Help your child come up with words to express difficulties and ask for flexibility when needed. They can email the teacher or chat through curriculum programs they are using.
Reasons to reach out to their teacher may include clarification of assignments, asking for extra help, or bringing up special circumstances.
6. Set realistic expectations
Since most extracurricular activities won't happen during emergency school closures, some pressure for kids will ease. Also, this gives them more time for schooling, though it may force them to share resources with siblings and parents, which can cause stress. Set the ground rules early on for what you expect from your child.
Avoid extra responsibilities that aren't essential for their education, the maintenance of the household, or their personal well-being. Focus on school work, healthy habits like eating and exercise, and household tasks like cooking, cleaning, and age-appropriate home projects.
Start small with your goals, then ramp up incrementally. You can work up to a full schedule of coursework, chores, and family obligations over several weeks. Remember your kids are missing friends and their regular routine. Expect their grief to come out in anger, frustration, and sorrow. And it may be focused on you even if it’s circumstances they are upset about.
Good behavior often relies on communication between parent and child while you adjust expectations for both of you as needed.
Sit in a quiet place with your mic on mute until you’re called on
Don’t eat, drink, or chew gum while in class
Make sure a parent or older sibling is on standby in case your child has difficulties, at least for the first few sessions.
8. Accept common home school challenges
When an at-home school session starts, you may have some particular concerns about educating your kids. Here are some of the most common issues, with our suggestions:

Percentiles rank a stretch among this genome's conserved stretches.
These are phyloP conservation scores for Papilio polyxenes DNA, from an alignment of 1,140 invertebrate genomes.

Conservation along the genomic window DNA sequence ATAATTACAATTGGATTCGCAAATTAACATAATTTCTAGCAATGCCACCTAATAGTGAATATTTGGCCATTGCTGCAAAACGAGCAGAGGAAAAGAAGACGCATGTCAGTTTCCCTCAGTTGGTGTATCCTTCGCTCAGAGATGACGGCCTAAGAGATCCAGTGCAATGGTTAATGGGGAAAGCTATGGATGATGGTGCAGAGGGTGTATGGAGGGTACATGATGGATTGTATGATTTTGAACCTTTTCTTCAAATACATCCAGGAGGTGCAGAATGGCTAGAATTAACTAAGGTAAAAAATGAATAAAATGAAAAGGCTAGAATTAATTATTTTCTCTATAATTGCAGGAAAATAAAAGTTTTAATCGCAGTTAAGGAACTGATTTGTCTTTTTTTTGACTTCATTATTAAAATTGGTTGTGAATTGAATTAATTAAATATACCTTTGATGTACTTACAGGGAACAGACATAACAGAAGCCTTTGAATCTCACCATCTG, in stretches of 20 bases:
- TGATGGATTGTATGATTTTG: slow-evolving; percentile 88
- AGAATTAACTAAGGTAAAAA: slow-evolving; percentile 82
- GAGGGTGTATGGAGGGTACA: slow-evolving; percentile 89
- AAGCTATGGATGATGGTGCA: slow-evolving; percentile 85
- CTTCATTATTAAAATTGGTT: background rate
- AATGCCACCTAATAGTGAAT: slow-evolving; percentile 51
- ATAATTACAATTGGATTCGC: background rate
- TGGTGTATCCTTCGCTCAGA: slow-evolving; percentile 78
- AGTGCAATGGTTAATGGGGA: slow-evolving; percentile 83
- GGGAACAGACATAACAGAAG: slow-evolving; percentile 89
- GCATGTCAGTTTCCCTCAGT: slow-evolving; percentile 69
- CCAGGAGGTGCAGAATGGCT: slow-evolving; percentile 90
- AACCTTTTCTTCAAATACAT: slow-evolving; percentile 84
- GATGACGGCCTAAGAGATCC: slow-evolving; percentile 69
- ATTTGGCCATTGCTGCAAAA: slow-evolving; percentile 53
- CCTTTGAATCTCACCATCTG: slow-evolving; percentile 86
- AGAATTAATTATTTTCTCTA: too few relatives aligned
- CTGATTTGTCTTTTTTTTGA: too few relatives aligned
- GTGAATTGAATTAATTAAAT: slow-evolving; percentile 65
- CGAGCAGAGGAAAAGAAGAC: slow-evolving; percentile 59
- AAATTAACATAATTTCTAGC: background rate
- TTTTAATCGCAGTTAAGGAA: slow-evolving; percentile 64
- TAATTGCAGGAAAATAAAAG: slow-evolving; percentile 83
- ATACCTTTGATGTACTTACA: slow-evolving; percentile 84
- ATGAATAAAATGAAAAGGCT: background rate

“My child doesn’t respect me as a teacher.”
Explain to your child that you are not replacing their teacher and that you’re tasked with helping the teacher’s distance learning program. Since this is likely a temporary role change, continue to emphasize that they will see their classroom teachers again soon. Try approaching your involvement more like helping with homework rather than being their new teacher.
“I can’t get my job done with the kids in the house.”
Unless your workday must start at a certain time each day, consider alternating your work tasks with childcare duties. Don't hesitate to enlist the help of older siblings, your spouse, or other caregivers, and set aside very specific "work hours" where the kids know not to interrupt you. Read more about how to work from home with kids in the house in our HP Tech Takes article.
You'll be more likely to get the space you need if you only work during specific set-aside hours, instead of trying to compose an email here and there. Focus on one thing at a time, if possible, and use nap times, meal times, and evening hours as needed.
“My kids don’t get along.”
Try to consider the ways you've handled sibling conflict during extended breaks before, and use it as an opportunity to bond over shared interests such as movies, video games, and favorite foods.
Above all, remember that kids will feel the upheaval that these changes bring, so don’t force them to be happy about everything. Allow them time to process, and let them do things on their own without their siblings around. Expect a certain amount of tension during this uncertain period of life.
Summing it up: Be prepared for “deschooling”
Even when your students use the same curriculum, schedule, and tools as they did on campus, learning at home is not the same as learning in an institutional environment. Expect a period of transition as your kids learn how to adjust. This process, often called “deschooling,” is natural but not without challenges.
Give your kids time to figure out how to work in this new situation. Don’t dismiss feelings of frustration and confusion, which are normal for kids as they shift from one environment to another. You can help them weather the storm while they continue to move their education forward.
About the Author: Linsey Knerl is a contributing writer for HP® Tech Takes. Linsey is a Midwest-based author, public speaker, and member of the ASJA. She has a passion for helping consumers and small business owners do more with their resources via the latest tech solutions.